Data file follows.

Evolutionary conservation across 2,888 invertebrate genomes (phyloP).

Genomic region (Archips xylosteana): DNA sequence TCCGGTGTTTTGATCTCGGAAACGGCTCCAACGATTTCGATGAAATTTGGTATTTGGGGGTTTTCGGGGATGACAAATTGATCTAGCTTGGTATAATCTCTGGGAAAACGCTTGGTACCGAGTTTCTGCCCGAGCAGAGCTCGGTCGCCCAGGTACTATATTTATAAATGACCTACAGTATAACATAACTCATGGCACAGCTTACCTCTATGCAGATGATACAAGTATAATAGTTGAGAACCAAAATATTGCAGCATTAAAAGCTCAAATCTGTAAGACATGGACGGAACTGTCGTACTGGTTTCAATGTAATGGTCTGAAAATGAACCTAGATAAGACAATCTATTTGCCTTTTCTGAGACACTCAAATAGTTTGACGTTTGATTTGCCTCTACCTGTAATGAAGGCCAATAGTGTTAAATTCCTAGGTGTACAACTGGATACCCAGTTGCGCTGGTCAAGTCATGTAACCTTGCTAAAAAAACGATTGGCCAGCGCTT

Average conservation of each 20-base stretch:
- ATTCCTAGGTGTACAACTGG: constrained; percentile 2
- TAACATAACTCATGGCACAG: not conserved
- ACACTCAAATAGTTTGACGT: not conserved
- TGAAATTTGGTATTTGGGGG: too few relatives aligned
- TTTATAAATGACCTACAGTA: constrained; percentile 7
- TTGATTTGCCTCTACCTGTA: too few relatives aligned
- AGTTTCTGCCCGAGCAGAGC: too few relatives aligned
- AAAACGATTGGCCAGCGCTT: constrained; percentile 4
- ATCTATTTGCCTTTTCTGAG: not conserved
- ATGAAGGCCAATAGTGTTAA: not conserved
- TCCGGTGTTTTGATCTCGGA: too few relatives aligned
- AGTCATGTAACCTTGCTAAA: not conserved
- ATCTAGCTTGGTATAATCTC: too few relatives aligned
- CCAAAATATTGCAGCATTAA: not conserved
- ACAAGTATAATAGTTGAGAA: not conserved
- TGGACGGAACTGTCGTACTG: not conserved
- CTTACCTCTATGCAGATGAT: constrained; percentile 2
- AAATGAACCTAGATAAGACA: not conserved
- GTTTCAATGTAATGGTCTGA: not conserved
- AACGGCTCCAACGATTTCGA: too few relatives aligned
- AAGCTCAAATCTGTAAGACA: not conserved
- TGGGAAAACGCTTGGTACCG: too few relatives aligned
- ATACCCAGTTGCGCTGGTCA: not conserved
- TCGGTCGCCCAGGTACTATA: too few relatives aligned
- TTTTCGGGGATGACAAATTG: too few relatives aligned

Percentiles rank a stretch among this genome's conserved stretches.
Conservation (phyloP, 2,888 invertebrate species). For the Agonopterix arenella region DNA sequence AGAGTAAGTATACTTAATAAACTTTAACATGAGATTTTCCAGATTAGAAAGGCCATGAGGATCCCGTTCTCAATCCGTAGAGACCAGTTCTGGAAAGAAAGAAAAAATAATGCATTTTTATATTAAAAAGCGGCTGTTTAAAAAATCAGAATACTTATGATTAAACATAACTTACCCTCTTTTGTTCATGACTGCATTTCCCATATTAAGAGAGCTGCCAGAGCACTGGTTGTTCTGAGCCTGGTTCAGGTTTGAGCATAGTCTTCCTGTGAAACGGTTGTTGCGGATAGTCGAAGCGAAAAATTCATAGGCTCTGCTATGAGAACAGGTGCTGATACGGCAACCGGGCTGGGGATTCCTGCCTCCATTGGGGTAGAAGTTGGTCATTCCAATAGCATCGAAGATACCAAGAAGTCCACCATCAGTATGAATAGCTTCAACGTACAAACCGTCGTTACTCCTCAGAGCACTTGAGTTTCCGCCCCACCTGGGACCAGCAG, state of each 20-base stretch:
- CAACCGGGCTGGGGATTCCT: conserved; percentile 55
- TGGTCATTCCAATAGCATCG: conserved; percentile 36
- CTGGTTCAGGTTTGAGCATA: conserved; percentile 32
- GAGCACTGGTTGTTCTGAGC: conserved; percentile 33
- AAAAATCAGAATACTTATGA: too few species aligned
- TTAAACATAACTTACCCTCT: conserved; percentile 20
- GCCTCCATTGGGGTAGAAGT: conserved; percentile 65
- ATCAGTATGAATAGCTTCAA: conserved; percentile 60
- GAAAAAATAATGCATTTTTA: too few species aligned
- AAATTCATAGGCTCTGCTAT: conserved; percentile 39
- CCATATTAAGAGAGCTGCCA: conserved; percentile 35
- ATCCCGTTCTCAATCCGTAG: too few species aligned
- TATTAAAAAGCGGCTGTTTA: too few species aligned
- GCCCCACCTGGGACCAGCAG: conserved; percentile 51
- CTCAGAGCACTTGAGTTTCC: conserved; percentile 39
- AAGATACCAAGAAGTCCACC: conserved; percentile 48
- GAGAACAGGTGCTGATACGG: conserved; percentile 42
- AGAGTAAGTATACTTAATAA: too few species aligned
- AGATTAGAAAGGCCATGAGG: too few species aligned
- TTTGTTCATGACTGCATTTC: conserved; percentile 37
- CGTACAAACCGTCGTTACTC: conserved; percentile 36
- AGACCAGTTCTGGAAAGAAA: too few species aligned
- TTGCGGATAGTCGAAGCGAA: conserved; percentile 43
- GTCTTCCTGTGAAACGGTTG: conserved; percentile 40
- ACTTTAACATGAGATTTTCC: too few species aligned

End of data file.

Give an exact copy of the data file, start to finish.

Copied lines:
Evolutionary conservation across 2,888 invertebrate genomes (phyloP).

Genomic region (Archips xylosteana): DNA sequence TCCGGTGTTTTGATCTCGGAAACGGCTCCAACGATTTCGATGAAATTTGGTATTTGGGGGTTTTCGGGGATGACAAATTGATCTAGCTTGGTATAATCTCTGGGAAAACGCTTGGTACCGAGTTTCTGCCCGAGCAGAGCTCGGTCGCCCAGGTACTATATTTATAAATGACCTACAGTATAACATAACTCATGGCACAGCTTACCTCTATGCAGATGATACAAGTATAATAGTTGAGAACCAAAATATTGCAGCATTAAAAGCTCAAATCTGTAAGACATGGACGGAACTGTCGTACTGGTTTCAATGTAATGGTCTGAAAATGAACCTAGATAAGACAATCTATTTGCCTTTTCTGAGACACTCAAATAGTTTGACGTTTGATTTGCCTCTACCTGTAATGAAGGCCAATAGTGTTAAATTCCTAGGTGTACAACTGGATACCCAGTTGCGCTGGTCAAGTCATGTAACCTTGCTAAAAAAACGATTGGCCAGCGCTT

Average conservation of each 20-base stretch:
- ATTCCTAGGTGTACAACTGG: constrained; percentile 2
- TAACATAACTCATGGCACAG: not conserved
- ACACTCAAATAGTTTGACGT: not conserved
- TGAAATTTGGTATTTGGGGG: too few relatives aligned
- TTTATAAATGACCTACAGTA: constrained; percentile 7
- TTGATTTGCCTCTACCTGTA: too few relatives aligned
- AGTTTCTGCCCGAGCAGAGC: too few relatives aligned
- AAAACGATTGGCCAGCGCTT: constrained; percentile 4
- ATCTATTTGCCTTTTCTGAG: not conserved
- ATGAAGGCCAATAGTGTTAA: not conserved
- TCCGGTGTTTTGATCTCGGA: too few relatives aligned
- AGTCATGTAACCTTGCTAAA: not conserved
- ATCTAGCTTGGTATAATCTC: too few relatives aligned
- CCAAAATATTGCAGCATTAA: not conserved
- ACAAGTATAATAGTTGAGAA: not conserved
- TGGACGGAACTGTCGTACTG: not conserved
- CTTACCTCTATGCAGATGAT: constrained; percentile 2
- AAATGAACCTAGATAAGACA: not conserved
- GTTTCAATGTAATGGTCTGA: not conserved
- AACGGCTCCAACGATTTCGA: too few relatives aligned
- AAGCTCAAATCTGTAAGACA: not conserved
- TGGGAAAACGCTTGGTACCG: too few relatives aligned
- ATACCCAGTTGCGCTGGTCA: not conserved
- TCGGTCGCCCAGGTACTATA: too few relatives aligned
- TTTTCGGGGATGACAAATTG: too few relatives aligned

Percentiles rank a stretch among this genome's conserved stretches.
Conservation (phyloP, 2,888 invertebrate species). For the Agonopterix arenella region DNA sequence AGAGTAAGTATACTTAATAAACTTTAACATGAGATTTTCCAGATTAGAAAGGCCATGAGGATCCCGTTCTCAATCCGTAGAGACCAGTTCTGGAAAGAAAGAAAAAATAATGCATTTTTATATTAAAAAGCGGCTGTTTAAAAAATCAGAATACTTATGATTAAACATAACTTACCCTCTTTTGTTCATGACTGCATTTCCCATATTAAGAGAGCTGCCAGAGCACTGGTTGTTCTGAGCCTGGTTCAGGTTTGAGCATAGTCTTCCTGTGAAACGGTTGTTGCGGATAGTCGAAGCGAAAAATTCATAGGCTCTGCTATGAGAACAGGTGCTGATACGGCAACCGGGCTGGGGATTCCTGCCTCCATTGGGGTAGAAGTTGGTCATTCCAATAGCATCGAAGATACCAAGAAGTCCACCATCAGTATGAATAGCTTCAACGTACAAACCGTCGTTACTCCTCAGAGCACTTGAGTTTCCGCCCCACCTGGGACCAGCAG, state of each 20-base stretch:
- CAACCGGGCTGGGGATTCCT: conserved; percentile 55
- TGGTCATTCCAATAGCATCG: conserved; percentile 36
- CTGGTTCAGGTTTGAGCATA: conserved; percentile 32
- GAGCACTGGTTGTTCTGAGC: conserved; percentile 33
- AAAAATCAGAATACTTATGA: too few species aligned
- TTAAACATAACTTACCCTCT: conserved; percentile 20
- GCCTCCATTGGGGTAGAAGT: conserved; percentile 65
- ATCAGTATGAATAGCTTCAA: conserved; percentile 60
- GAAAAAATAATGCATTTTTA: too few species aligned
- AAATTCATAGGCTCTGCTAT: conserved; percentile 39
- CCATATTAAGAGAGCTGCCA: conserved; percentile 35
- ATCCCGTTCTCAATCCGTAG: too few species aligned
- TATTAAAAAGCGGCTGTTTA: too few species aligned
- GCCCCACCTGGGACCAGCAG: conserved; percentile 51
- CTCAGAGCACTTGAGTTTCC: conserved; percentile 39
- AAGATACCAAGAAGTCCACC: conserved; percentile 48
- GAGAACAGGTGCTGATACGG: conserved; percentile 42
- AGAGTAAGTATACTTAATAA: too few species aligned
- AGATTAGAAAGGCCATGAGG: too few species aligned
- TTTGTTCATGACTGCATTTC: conserved; percentile 37
- CGTACAAACCGTCGTTACTC: conserved; percentile 36
- AGACCAGTTCTGGAAAGAAA: too few species aligned
- TTGCGGATAGTCGAAGCGAA: conserved; percentile 43
- GTCTTCCTGTGAAACGGTTG: conserved; percentile 40
- ACTTTAACATGAGATTTTCC: too few species aligned